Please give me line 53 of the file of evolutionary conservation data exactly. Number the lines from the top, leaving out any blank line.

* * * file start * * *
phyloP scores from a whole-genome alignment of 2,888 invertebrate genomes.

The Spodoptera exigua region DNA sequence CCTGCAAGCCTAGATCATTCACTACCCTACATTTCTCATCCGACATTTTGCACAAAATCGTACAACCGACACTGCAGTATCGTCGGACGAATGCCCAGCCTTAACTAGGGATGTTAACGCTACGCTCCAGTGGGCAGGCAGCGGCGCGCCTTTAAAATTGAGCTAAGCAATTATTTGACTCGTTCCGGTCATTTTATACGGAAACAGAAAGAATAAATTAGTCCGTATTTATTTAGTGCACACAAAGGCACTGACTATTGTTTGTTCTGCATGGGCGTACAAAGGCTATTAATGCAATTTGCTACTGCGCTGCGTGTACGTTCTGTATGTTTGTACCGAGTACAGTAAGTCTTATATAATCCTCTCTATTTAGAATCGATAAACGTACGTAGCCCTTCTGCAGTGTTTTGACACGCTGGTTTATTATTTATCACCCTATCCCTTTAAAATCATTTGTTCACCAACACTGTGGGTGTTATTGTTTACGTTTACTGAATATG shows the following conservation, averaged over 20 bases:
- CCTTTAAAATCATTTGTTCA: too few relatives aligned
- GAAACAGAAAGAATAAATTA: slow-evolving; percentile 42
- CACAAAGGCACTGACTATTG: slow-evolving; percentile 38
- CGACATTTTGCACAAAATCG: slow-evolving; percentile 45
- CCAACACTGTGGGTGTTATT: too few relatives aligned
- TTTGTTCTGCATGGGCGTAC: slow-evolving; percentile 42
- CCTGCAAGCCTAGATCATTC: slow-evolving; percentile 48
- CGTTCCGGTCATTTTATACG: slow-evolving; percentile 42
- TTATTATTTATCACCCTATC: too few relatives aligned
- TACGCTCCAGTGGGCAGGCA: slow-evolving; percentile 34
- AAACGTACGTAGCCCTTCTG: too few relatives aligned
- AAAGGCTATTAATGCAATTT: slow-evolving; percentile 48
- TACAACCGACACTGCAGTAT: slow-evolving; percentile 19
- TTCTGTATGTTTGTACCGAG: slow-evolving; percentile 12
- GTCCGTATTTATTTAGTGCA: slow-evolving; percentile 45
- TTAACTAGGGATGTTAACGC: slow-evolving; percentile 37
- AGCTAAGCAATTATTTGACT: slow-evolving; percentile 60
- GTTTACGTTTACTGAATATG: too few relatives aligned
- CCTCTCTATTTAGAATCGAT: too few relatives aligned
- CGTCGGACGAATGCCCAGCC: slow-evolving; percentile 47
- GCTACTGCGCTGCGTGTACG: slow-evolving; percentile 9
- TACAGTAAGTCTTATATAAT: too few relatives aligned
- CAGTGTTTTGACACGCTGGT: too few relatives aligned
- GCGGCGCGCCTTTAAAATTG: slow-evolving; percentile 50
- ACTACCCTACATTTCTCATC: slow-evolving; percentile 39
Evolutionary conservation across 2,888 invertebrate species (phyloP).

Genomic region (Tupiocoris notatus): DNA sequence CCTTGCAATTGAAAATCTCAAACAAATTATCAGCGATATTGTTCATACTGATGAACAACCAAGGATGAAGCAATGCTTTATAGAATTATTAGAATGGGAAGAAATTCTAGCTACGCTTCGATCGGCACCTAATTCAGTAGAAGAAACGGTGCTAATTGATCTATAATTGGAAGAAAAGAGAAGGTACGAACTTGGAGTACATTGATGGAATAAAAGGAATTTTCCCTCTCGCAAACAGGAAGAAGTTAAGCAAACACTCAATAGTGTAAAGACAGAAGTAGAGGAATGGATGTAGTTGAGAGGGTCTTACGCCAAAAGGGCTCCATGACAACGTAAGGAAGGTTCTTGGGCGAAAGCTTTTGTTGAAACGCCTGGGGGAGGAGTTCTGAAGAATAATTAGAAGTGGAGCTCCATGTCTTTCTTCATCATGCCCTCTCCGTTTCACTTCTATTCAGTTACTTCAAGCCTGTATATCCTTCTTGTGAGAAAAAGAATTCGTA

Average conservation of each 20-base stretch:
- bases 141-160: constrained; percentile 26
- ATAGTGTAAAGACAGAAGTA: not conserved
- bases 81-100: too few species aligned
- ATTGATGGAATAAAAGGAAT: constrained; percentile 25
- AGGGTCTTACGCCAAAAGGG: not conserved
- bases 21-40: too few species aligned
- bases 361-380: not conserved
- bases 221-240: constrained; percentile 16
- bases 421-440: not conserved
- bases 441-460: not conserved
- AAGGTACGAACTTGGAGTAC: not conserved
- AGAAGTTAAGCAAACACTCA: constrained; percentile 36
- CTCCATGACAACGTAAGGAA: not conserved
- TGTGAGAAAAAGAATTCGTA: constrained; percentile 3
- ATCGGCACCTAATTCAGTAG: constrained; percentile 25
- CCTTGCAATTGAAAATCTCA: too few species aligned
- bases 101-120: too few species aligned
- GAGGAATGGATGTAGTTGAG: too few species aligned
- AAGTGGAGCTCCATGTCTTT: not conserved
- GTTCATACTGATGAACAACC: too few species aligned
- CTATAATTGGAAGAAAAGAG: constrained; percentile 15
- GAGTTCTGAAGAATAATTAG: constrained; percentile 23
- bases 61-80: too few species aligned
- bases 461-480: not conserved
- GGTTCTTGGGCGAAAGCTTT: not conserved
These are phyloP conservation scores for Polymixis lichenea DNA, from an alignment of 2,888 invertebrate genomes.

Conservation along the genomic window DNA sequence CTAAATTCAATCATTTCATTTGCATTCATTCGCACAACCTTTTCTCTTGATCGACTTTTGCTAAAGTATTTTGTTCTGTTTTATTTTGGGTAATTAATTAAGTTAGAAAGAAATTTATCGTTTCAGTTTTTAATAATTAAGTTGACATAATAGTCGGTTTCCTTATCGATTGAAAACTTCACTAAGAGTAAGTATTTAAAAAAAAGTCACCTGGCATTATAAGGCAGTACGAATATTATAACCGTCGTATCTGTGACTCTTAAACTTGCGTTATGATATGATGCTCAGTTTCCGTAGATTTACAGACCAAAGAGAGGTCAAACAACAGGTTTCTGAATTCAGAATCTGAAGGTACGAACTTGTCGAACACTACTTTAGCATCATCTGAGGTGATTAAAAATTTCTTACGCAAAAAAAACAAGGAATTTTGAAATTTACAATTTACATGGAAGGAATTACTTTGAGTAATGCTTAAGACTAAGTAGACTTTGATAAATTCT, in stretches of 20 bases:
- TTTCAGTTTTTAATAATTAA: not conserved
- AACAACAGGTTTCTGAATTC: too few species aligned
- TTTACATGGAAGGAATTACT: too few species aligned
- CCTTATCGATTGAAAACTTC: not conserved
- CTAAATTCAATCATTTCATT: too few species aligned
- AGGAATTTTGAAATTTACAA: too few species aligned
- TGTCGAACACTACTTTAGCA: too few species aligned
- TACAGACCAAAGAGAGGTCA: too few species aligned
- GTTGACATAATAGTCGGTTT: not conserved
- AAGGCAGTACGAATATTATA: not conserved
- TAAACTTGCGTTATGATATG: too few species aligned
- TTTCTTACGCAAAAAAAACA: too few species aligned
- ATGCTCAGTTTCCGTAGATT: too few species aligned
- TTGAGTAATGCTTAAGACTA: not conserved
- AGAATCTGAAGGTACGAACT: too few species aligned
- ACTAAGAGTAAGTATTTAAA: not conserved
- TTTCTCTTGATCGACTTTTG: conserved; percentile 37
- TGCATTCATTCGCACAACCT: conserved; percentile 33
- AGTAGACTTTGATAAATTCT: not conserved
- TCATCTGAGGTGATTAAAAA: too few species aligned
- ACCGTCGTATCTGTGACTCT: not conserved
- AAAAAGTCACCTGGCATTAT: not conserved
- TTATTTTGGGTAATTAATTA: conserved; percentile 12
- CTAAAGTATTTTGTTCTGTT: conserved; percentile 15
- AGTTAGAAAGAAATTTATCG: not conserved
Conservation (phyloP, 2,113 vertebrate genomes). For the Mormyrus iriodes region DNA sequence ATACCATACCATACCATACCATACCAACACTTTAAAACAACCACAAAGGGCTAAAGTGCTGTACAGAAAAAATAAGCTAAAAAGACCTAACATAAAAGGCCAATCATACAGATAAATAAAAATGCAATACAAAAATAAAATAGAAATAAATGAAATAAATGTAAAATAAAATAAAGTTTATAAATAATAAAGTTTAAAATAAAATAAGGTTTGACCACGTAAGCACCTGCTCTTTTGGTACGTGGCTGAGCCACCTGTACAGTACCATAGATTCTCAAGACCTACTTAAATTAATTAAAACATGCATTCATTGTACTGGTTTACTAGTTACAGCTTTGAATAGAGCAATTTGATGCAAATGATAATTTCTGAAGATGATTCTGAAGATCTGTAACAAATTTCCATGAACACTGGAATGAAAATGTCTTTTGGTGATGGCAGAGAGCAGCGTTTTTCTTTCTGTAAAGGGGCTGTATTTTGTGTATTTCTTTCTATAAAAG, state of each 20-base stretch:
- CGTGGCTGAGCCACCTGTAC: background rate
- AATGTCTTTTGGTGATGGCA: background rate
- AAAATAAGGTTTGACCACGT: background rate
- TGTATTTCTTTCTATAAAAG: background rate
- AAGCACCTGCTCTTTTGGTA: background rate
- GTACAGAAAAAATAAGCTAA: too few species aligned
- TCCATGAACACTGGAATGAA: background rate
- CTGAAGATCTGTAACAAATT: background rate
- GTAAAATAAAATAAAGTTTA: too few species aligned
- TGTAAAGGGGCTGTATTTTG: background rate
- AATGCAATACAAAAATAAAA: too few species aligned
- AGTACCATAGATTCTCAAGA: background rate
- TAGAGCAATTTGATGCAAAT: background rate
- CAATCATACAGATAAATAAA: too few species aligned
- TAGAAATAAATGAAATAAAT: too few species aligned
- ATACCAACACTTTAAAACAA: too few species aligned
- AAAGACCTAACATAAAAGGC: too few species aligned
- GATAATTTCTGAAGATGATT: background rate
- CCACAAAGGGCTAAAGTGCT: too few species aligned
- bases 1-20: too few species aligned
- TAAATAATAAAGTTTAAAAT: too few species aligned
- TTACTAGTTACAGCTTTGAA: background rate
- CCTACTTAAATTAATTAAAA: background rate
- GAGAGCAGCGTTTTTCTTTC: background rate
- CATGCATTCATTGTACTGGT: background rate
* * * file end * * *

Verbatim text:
- bases 61-80: too few species aligned